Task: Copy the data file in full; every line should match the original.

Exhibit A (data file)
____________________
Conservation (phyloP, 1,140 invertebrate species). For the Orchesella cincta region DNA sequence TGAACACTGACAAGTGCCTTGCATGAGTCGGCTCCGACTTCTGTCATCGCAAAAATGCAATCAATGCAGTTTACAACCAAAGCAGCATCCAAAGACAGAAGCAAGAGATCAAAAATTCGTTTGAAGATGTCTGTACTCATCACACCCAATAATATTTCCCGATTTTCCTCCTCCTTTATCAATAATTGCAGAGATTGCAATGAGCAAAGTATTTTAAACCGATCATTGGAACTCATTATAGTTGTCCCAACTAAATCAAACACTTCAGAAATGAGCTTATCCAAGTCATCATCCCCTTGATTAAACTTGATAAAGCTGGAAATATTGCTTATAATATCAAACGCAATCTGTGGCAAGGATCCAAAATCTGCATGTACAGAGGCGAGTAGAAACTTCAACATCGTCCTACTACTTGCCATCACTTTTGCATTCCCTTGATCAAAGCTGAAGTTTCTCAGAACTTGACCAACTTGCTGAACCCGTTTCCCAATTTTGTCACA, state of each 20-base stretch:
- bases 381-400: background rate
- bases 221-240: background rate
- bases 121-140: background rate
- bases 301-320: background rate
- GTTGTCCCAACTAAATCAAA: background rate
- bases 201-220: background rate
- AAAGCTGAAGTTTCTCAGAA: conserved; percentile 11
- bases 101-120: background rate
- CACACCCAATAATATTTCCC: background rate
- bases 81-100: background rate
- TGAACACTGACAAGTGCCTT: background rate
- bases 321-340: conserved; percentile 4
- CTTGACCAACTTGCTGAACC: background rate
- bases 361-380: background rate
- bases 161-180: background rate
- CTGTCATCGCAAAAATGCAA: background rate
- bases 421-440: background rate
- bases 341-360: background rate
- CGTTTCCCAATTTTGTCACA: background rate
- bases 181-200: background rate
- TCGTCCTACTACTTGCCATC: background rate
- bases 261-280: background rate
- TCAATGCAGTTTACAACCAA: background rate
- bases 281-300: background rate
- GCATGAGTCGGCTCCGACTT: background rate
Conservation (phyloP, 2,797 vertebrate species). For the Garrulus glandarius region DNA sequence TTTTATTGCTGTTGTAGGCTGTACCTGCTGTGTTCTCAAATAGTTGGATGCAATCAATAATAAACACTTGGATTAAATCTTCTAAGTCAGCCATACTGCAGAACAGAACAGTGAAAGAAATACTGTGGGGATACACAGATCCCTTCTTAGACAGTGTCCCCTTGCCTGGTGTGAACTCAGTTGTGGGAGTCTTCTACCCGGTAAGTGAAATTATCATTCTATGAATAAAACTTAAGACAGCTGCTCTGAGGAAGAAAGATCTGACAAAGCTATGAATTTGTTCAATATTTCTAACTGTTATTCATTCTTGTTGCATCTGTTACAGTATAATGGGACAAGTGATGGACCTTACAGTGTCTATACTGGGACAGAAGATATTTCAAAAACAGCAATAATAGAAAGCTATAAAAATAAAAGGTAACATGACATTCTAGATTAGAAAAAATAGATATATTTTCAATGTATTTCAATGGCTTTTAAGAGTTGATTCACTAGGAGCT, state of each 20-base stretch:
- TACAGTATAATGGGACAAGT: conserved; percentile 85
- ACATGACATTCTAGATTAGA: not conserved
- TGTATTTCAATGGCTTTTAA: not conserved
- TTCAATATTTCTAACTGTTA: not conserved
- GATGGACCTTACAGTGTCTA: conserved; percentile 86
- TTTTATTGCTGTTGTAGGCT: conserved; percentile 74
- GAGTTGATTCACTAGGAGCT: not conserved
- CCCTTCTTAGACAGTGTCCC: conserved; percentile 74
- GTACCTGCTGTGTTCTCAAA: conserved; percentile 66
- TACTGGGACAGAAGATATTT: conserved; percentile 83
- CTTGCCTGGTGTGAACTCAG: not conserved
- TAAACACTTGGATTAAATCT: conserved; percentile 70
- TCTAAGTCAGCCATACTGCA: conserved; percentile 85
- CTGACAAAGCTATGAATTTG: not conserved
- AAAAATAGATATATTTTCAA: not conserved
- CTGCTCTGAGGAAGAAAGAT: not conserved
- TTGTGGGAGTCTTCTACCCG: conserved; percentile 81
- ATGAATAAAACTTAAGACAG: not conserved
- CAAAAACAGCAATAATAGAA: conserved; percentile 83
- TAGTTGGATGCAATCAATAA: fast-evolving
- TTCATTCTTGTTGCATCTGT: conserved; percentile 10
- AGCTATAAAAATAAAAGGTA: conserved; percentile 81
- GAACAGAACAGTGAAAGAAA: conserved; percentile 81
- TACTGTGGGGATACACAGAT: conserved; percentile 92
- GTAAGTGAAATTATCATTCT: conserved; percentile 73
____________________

Conservation (phyloP, 1,140 invertebrate species). For the Orchesella cincta region DNA sequence TGAACACTGACAAGTGCCTTGCATGAGTCGGCTCCGACTTCTGTCATCGCAAAAATGCAATCAATGCAGTTTACAACCAAAGCAGCATCCAAAGACAGAAGCAAGAGATCAAAAATTCGTTTGAAGATGTCTGTACTCATCACACCCAATAATATTTCCCGATTTTCCTCCTCCTTTATCAATAATTGCAGAGATTGCAATGAGCAAAGTATTTTAAACCGATCATTGGAACTCATTATAGTTGTCCCAACTAAATCAAACACTTCAGAAATGAGCTTATCCAAGTCATCATCCCCTTGATTAAACTTGATAAAGCTGGAAATATTGCTTATAATATCAAACGCAATCTGTGGCAAGGATCCAAAATCTGCATGTACAGAGGCGAGTAGAAACTTCAACATCGTCCTACTACTTGCCATCACTTTTGCATTCCCTTGATCAAAGCTGAAGTTTCTCAGAACTTGACCAACTTGCTGAACCCGTTTCCCAATTTTGTCACA, state of each 20-base stretch:
- bases 381-400: background rate
- bases 221-240: background rate
- bases 121-140: background rate
- bases 301-320: background rate
- GTTGTCCCAACTAAATCAAA: background rate
- bases 201-220: background rate
- AAAGCTGAAGTTTCTCAGAA: conserved; percentile 11
- bases 101-120: background rate
- CACACCCAATAATATTTCCC: background rate
- bases 81-100: background rate
- TGAACACTGACAAGTGCCTT: background rate
- bases 321-340: conserved; percentile 4
- CTTGACCAACTTGCTGAACC: background rate
- bases 361-380: background rate
- bases 161-180: background rate
- CTGTCATCGCAAAAATGCAA: background rate
- bases 421-440: background rate
- bases 341-360: background rate
- CGTTTCCCAATTTTGTCACA: background rate
- bases 181-200: background rate
- TCGTCCTACTACTTGCCATC: background rate
- bases 261-280: background rate
- TCAATGCAGTTTACAACCAA: background rate
- bases 281-300: background rate
- GCATGAGTCGGCTCCGACTT: background rate
Conservation (phyloP, 2,797 vertebrate species). For the Garrulus glandarius region DNA sequence TTTTATTGCTGTTGTAGGCTGTACCTGCTGTGTTCTCAAATAGTTGGATGCAATCAATAATAAACACTTGGATTAAATCTTCTAAGTCAGCCATACTGCAGAACAGAACAGTGAAAGAAATACTGTGGGGATACACAGATCCCTTCTTAGACAGTGTCCCCTTGCCTGGTGTGAACTCAGTTGTGGGAGTCTTCTACCCGGTAAGTGAAATTATCATTCTATGAATAAAACTTAAGACAGCTGCTCTGAGGAAGAAAGATCTGACAAAGCTATGAATTTGTTCAATATTTCTAACTGTTATTCATTCTTGTTGCATCTGTTACAGTATAATGGGACAAGTGATGGACCTTACAGTGTCTATACTGGGACAGAAGATATTTCAAAAACAGCAATAATAGAAAGCTATAAAAATAAAAGGTAACATGACATTCTAGATTAGAAAAAATAGATATATTTTCAATGTATTTCAATGGCTTTTAAGAGTTGATTCACTAGGAGCT, state of each 20-base stretch:
- TACAGTATAATGGGACAAGT: conserved; percentile 85
- ACATGACATTCTAGATTAGA: not conserved
- TGTATTTCAATGGCTTTTAA: not conserved
- TTCAATATTTCTAACTGTTA: not conserved
- GATGGACCTTACAGTGTCTA: conserved; percentile 86
- TTTTATTGCTGTTGTAGGCT: conserved; percentile 74
- GAGTTGATTCACTAGGAGCT: not conserved
- CCCTTCTTAGACAGTGTCCC: conserved; percentile 74
- GTACCTGCTGTGTTCTCAAA: conserved; percentile 66
- TACTGGGACAGAAGATATTT: conserved; percentile 83
- CTTGCCTGGTGTGAACTCAG: not conserved
- TAAACACTTGGATTAAATCT: conserved; percentile 70
- TCTAAGTCAGCCATACTGCA: conserved; percentile 85
- CTGACAAAGCTATGAATTTG: not conserved
- AAAAATAGATATATTTTCAA: not conserved
- CTGCTCTGAGGAAGAAAGAT: not conserved
- TTGTGGGAGTCTTCTACCCG: conserved; percentile 81
- ATGAATAAAACTTAAGACAG: not conserved
- CAAAAACAGCAATAATAGAA: conserved; percentile 83
- TAGTTGGATGCAATCAATAA: fast-evolving
- TTCATTCTTGTTGCATCTGT: conserved; percentile 10
- AGCTATAAAAATAAAAGGTA: conserved; percentile 81
- GAACAGAACAGTGAAAGAAA: conserved; percentile 81
- TACTGTGGGGATACACAGAT: conserved; percentile 92
- GTAAGTGAAATTATCATTCT: conserved; percentile 73